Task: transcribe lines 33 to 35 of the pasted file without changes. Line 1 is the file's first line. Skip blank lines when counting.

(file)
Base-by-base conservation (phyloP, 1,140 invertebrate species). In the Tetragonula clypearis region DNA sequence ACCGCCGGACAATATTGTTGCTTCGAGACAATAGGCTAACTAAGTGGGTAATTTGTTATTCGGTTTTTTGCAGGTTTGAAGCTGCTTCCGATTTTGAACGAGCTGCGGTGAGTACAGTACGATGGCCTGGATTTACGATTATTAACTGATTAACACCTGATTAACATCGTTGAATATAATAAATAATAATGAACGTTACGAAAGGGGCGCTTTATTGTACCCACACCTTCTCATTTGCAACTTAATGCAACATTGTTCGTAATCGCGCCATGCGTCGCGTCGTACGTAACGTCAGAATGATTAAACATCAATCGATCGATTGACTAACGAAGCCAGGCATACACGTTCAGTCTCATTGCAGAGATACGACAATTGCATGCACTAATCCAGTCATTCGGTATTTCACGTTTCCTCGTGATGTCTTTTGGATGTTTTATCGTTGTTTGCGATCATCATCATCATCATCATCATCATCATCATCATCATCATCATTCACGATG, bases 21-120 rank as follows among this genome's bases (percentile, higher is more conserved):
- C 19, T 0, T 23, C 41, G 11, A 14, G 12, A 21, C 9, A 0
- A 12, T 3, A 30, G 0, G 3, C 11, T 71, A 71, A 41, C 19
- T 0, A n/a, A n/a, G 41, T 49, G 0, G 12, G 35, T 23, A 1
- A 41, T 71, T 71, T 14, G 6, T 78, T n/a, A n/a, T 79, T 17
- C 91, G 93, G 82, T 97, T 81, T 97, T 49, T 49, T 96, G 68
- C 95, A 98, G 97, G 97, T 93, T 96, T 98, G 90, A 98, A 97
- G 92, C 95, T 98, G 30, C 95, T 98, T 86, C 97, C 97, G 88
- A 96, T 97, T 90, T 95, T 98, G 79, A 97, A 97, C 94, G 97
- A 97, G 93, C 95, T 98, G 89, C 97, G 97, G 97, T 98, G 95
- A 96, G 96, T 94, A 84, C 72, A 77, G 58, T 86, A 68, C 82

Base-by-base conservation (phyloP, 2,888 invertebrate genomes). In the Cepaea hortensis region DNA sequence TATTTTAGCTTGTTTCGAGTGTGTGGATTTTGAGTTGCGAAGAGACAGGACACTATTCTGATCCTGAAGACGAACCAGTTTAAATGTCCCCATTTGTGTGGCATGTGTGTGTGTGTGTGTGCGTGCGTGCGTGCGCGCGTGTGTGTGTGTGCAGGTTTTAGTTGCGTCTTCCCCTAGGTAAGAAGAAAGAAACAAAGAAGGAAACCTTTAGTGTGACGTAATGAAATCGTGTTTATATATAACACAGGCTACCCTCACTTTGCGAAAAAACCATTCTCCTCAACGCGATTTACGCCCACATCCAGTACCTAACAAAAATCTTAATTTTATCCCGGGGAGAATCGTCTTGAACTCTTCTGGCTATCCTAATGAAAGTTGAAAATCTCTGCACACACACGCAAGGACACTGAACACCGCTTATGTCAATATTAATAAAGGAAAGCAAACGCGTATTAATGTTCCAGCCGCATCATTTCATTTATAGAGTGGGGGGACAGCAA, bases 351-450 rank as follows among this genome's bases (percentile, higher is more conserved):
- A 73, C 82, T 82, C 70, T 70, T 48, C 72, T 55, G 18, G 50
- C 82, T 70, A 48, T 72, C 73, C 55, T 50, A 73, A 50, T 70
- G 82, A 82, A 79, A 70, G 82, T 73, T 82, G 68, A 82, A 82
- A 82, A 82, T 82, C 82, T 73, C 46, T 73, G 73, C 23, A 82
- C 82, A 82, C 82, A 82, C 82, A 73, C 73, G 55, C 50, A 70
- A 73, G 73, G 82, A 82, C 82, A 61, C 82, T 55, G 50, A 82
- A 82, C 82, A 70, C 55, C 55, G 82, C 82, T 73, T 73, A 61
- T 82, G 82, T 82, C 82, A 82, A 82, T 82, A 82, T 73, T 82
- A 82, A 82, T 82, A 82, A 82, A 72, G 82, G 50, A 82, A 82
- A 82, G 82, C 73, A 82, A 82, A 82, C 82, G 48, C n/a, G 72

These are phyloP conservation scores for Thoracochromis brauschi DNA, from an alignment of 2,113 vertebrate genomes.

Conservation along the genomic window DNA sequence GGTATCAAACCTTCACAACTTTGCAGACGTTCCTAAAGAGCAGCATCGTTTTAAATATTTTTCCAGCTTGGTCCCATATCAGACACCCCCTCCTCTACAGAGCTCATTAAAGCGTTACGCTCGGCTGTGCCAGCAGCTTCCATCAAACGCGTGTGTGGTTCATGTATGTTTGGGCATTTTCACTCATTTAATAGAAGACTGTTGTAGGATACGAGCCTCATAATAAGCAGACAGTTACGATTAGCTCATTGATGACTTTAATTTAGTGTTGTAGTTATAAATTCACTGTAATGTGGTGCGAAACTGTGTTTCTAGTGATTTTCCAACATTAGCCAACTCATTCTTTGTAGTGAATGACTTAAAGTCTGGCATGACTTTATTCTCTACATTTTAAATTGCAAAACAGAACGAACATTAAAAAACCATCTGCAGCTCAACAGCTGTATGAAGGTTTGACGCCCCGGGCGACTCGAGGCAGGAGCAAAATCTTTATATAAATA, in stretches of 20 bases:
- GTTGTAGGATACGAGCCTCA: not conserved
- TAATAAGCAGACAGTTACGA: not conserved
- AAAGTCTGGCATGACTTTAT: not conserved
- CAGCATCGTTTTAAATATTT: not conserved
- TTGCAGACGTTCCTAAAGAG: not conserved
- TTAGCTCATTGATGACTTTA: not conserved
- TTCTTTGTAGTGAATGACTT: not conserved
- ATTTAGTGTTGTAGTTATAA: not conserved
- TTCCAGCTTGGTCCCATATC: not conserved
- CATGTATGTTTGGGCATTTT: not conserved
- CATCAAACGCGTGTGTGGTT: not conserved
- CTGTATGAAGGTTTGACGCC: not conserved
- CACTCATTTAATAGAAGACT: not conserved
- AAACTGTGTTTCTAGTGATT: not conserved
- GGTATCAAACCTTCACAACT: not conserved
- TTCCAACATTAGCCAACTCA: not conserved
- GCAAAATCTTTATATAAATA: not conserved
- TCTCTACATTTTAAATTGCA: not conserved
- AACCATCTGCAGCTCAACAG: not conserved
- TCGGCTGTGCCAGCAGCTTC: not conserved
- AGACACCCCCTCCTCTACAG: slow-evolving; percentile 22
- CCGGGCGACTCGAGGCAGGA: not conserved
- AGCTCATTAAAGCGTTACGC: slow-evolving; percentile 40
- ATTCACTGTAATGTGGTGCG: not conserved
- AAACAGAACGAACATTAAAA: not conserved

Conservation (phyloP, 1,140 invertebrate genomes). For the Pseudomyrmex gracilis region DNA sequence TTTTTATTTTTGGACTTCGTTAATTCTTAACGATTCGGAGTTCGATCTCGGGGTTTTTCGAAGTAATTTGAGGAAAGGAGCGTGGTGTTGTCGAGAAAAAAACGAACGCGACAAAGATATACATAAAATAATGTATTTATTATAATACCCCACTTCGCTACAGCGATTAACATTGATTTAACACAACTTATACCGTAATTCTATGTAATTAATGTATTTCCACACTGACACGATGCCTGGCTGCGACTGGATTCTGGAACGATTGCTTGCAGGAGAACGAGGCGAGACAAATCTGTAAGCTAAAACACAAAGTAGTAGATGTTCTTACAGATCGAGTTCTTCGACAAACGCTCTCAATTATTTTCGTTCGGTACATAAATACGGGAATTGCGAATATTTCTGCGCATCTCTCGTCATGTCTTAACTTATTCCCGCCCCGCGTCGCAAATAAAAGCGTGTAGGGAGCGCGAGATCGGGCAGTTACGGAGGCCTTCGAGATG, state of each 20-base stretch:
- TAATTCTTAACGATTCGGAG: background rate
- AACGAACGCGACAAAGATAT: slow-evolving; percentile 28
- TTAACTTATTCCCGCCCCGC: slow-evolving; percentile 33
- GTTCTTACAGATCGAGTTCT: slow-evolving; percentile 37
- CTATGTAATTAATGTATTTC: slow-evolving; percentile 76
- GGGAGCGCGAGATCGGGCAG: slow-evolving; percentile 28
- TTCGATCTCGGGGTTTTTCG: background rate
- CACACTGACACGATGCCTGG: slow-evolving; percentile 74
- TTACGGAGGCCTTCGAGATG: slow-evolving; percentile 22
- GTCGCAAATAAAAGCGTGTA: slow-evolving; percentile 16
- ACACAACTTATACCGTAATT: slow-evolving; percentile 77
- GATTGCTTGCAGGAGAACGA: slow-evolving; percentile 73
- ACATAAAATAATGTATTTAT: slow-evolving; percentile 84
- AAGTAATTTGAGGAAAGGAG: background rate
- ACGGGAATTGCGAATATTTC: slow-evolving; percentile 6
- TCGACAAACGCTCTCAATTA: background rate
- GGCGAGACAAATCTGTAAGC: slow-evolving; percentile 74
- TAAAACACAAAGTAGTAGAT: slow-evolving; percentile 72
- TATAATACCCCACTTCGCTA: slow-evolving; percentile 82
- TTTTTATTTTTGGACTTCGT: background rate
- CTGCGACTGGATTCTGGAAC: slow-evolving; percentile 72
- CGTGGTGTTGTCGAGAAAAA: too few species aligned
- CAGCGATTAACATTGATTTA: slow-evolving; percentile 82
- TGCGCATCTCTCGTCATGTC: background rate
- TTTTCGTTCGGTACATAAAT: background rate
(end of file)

- TTCCAGCTTGGTCCCATATC: not conserved
- CATGTATGTTTGGGCATTTT: not conserved
- CATCAAACGCGTGTGTGGTT: not conserved